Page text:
India: The People’s Response to Neoliberal Nationalism

Interview with Shalmali Guttal, Executive Director of the Focus on the Global South, Thailand.

Given the scale of the mass protests since September 2020 and a resounding convergence between social movements on a national scale, the Hindu supremacist government of Narendra Modi was forced to repeal its agriculture sector reforms at the end of 2021. How can we understand this victory in the context of neoliberal nationalism and what are the current challenges for social movements? Insights from Shalmali Guttal, Executive Director of Focus on the Global South in Thailand.

India provides a good and peculiar illustration of what neoliberal nationalism looks like. Indeed, since his election in 2014, Narendra Modi has sought to impose a neoliberal, identity-based and authoritarian agenda on Indian society. Could you explain, in the case of India, how ethno-religious nationalism interacts with neoliberal policies?

The roots of neoliberalism in India were laid in 1991, when India entered into a structural adjustment programme agreement with the World Bank and International Monetary Fund under the Indian National Congress (INC) regime. Since then, successive governments have pushed economic reforms to move the country towards a full, capitalist, market economy, allowing agents of national and transnational capital increased influence in policy and regulatory reform proposals. But it was the Bharatiya Janata Party (BJP) that recast India’s economic-financial globalization programme into an elite, pro-corporate, hyper-Hindu-nationalist blueprint.

Some analysts argue that India does not as yet have a neoliberal economic order because the Indian state retains tremendous power over the country’s economy, and market forces are not as free as expected under neoliberalism. But neoliberalism is not about “less state;” rather, it is about whose interests the state serves. In India, the state increasingly serves those with wealth and/or the potential to generate wealth, primarily from particular strata of the Hindu social order and religion. For neoliberalism and nationalism articulated in cultural-religious terms to flourish in a country identified as socialist and secular in its Constitution, the state has to make structural changes that negatively affect much of the population, resulting in widespread unrest and justifying the necessity of an authoritarian state. A distinctive feature of the present regime is centralization of economic and political power and weakening of the basic tenets of federalism that bind India as a nation while respecting regional cultural, religious and political pluralism.

In contemporary India, neoliberalism and capitalist development are firmly attached to cultural, ethno-religious nationalism in narrative and practice. The former derides the public sector and make promises of an unfettered market leading to a prosperous future, while the latter invokes a romanticized civilizational past disrupted by foreign marauders, which then renders Indians (of particular religious groups, castes and classes) deserving of future rewards from economic and financial globalization. The ruling regime uses the lure of markets, operational permissions/licenses, tax breaks, land and other benefits to elicit the silence of corporations in the face of political, social-cultural repression. Criticisms that the regime does nothing for the poor are countered by a raft of expedient welfare schemes to satisfy particular constituencies, but without touching structures of social-economic inequality. Economic muscle and potentiality of profits to attract foreign investment are closely tied to political legitimacy–of both the party and leadership–even if the promised returns from economic growth do not reach the poor and rural-urban working classes. Economic self-interest and social aspiration combine to enable the mutation of democracy into a hideous form of majoritarianism.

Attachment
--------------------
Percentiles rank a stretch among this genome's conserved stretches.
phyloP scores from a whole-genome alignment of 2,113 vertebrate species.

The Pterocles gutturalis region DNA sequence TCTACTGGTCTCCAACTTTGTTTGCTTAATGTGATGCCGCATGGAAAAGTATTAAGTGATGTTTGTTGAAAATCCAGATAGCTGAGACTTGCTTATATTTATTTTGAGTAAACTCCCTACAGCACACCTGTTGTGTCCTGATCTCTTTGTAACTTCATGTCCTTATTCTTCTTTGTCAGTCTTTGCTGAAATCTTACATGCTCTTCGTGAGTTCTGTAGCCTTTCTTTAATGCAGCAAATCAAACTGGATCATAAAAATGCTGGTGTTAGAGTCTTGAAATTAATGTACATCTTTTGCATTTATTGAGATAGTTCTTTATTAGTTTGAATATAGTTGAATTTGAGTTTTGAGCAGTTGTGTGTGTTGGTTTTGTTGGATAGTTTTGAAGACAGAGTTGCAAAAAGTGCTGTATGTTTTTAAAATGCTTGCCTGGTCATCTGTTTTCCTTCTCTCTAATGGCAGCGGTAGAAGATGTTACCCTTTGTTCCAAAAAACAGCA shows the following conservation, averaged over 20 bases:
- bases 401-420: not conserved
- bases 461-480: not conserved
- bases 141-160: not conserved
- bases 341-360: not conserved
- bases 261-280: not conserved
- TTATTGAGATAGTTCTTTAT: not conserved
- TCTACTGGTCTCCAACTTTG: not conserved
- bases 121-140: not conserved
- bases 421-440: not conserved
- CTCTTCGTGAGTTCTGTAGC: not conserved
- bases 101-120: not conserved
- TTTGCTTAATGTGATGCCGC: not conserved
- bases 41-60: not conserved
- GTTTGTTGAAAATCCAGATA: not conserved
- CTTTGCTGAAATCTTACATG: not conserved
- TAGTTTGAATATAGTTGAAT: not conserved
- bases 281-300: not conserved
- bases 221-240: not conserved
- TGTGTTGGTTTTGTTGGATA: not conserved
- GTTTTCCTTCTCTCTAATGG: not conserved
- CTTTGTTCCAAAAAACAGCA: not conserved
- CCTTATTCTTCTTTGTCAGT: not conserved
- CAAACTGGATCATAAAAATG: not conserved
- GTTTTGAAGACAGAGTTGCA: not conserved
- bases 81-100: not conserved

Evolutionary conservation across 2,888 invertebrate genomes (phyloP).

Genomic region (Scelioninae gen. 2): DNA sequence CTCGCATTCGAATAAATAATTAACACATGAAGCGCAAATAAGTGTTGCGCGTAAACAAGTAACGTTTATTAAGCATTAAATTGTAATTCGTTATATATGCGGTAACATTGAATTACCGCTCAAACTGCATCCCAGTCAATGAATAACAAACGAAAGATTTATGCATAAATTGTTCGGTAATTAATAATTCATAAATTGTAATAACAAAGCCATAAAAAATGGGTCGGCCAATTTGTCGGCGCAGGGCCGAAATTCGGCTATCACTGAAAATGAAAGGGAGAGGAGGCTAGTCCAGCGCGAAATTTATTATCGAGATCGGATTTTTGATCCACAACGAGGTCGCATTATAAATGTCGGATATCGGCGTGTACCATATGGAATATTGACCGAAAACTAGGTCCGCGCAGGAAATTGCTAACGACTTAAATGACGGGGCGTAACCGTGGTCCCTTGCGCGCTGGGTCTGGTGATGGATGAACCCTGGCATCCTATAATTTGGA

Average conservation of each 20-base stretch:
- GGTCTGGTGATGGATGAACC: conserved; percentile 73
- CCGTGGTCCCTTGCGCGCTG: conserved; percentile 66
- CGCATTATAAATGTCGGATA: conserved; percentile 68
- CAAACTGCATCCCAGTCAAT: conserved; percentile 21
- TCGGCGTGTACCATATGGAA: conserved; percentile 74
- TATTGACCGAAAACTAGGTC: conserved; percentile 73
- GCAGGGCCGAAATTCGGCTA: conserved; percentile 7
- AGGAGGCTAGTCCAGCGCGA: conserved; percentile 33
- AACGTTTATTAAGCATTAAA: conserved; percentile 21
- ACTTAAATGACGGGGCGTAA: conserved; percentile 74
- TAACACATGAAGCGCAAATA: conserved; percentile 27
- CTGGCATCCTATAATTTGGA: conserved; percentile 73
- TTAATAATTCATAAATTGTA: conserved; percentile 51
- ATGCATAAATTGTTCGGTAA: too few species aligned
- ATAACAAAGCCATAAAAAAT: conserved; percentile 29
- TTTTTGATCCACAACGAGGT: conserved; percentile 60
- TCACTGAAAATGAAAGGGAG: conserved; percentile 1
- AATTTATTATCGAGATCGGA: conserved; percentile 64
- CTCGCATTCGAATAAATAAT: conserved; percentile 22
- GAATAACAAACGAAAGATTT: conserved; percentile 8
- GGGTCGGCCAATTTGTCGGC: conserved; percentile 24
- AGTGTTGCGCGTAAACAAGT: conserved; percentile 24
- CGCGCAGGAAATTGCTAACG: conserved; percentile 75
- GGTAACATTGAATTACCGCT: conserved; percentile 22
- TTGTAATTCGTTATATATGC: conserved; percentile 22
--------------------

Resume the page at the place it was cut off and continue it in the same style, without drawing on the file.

Which are the main causes that explain the rise of hindu supremacist ideology in the country?

The main causes include material and cultural factors that are both, historical and contemporary. On the material side, there is a general failure of India’s post-independence modernist project to deliver well-being for a large proportion of the population, especially among the middle and working classes, and urban and rural poor. British colonialism not only impoverished the country, but also deeply fractured India’s diverse population through divide and rule strategies, injecting disunity in the liberation movement that became violently oppositional post-independence. The INC piloted India to independence, but then undermined its own integrity through factional leadership, patronage politics, social-religious opportunism and a turn to authoritarianism that resulted in widespread abuse of human rights. Instead of instituting robust democratic citizenship across classes and castes, the INC leadership resorted to populism and wooing vote banks, triggering backlash from upper classes and castes, and entrenching discrimination against particular castes as well as poverty among disenfranchised groups.